Narional Archives of Australia
Correspondence, R Durance, 4 December 1961
4 December 1961
Commissioner of Native Welfare,
Department of Native Welfare,
176 Wellington Street,
Mr W B MacDougall, Native Patrol Officer, passed the
following information by radio from Giles on 27th November,
1961. It refers to the health of the natives in the Rawlinson
Area and to their general physical requirements during the current
severe drought in the Central Reserves.
1. An old woman (Mi:mia) died yesterday. She had been
suffering from a virus (?) affecting some of the Rawlinson natives.
Her body temperature had been 104 degrees. The natives buried her twenty-
five miles from Giles.
2. Mr MacDougall has evacuated a woman and her baby to Warburton
Mission. This woman has a similar condition to the woman who
3. Another old woman at Giles has the virus, but she is responding
to sulpha drugs. Mr MacDougall believes that the virus is losing
its intensity. He comments that the younger people have not been
4. Mr MacDougall also took Old Willie to Warburton. Willie's
legs are almost useless from the knees down, but this appears to be
only a temporary condition.
5. A young woman near Giles is being treated with penicillin
for a swollen jaw. The penecillin and sulpha drug courses have been
prescribed by a Royal Flying Doctor, Alice Springs.
6. Mr MacDougall is treating numerous cases of sore eyes.
Location and Movement of Natives
7. A native family is living at a small rock hole on the Giles
Creek some twenty-five miles from Giles.
8. Another family is living in the sandhills north of Giles,
probably just south of the Sir Frederick Range. Mr MacDougall is
proceeding to that area to check on themm and bring them to the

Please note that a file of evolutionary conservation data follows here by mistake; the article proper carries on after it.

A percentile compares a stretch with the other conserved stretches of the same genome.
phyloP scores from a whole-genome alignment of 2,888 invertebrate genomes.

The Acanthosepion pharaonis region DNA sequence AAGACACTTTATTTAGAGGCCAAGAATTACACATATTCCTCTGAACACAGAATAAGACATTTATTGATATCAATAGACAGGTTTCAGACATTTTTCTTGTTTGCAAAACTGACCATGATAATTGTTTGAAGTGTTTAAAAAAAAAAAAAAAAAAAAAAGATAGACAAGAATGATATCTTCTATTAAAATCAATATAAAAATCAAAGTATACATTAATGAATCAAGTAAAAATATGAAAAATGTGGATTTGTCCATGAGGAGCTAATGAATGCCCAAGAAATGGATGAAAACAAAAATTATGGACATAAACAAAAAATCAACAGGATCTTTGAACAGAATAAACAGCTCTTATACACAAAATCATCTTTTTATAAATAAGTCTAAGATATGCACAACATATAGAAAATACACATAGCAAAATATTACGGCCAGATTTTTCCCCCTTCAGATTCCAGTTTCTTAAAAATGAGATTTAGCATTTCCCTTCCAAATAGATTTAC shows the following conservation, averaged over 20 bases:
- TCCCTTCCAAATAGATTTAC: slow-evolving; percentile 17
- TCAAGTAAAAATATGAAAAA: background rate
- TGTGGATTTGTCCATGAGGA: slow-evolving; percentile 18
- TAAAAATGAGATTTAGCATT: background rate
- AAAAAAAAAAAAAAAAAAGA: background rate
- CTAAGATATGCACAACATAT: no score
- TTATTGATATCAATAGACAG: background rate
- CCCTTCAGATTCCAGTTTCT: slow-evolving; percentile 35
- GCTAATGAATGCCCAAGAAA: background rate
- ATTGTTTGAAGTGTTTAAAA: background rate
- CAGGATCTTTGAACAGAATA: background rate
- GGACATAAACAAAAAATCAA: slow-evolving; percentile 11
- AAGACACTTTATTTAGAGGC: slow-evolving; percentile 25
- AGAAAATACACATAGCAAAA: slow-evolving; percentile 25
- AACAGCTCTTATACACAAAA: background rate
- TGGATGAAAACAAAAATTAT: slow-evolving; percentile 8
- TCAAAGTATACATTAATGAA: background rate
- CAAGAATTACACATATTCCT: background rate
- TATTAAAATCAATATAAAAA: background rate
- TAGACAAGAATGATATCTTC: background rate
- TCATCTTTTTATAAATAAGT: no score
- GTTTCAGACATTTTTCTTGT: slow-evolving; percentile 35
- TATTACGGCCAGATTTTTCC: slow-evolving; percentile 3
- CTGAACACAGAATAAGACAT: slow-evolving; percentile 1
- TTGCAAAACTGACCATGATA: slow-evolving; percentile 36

Rawlinsons if necessary.
9. Several families are endeavouring to walk to Musgrave Park
from the southern side of the Petermanns. Mr MacDougall is not concerned about
them as he reports that good rains have fallen in the Mann Ranges.
10. All other natives in the Rawlinson - Petermann Ranges
are near Giles.
11. There are permanent waters in the ranges.
12. The natives near Giles are being provided with bore water
by Mr MacDougall.
13. Wankari rock hole in the Dean Range is twenty-four feet
below the high water mark. The water in it is unfit for human consumption,
being full of decaying bird and small animal life.
14. The kangaroos in the Rawlinson area are in poor condition
and are becoming increasingly fewer in number. Mr MacDougall has
been shooting them for the main native camp. Shortly he may have
to obtain them from Mt Davies where the kangaroos are numerous and
in good condition.
15. The natives near Giles had a large number of dingo scalps
which Mr MacDougall has traded for 700 - 800 lbs flour and a quantity
of sugar and tea.
16. On the authority of the Native Welfare Department, Head
Office, Perth, Mr MacDougall is issuing supplies of powdered milk
and potatoes to the aged, infirm, pregnant and lactating, and their
17. No additional food supplies are required at present.
18. No assistance is required at present.
19. Mr MacDougall is of the opinion that, failing good rains over the
next two months, the Rawlinson natives may have to be evacuated to
Musgrave Park or Warburton Mission, whichever they prefer. He will
advise further on this possibility late in December after he has completed
20. Mr MacDougall requests advice on the condition of the natives
he took to Warburton.
The above is in confirmation of advice passed by telephone
to Mr Beharrel by Mr Macaulay. Mr Beharrel has undertaken to
forward details of the condition of the natives taken to Warburton.
Superintendent, WRE, Woomera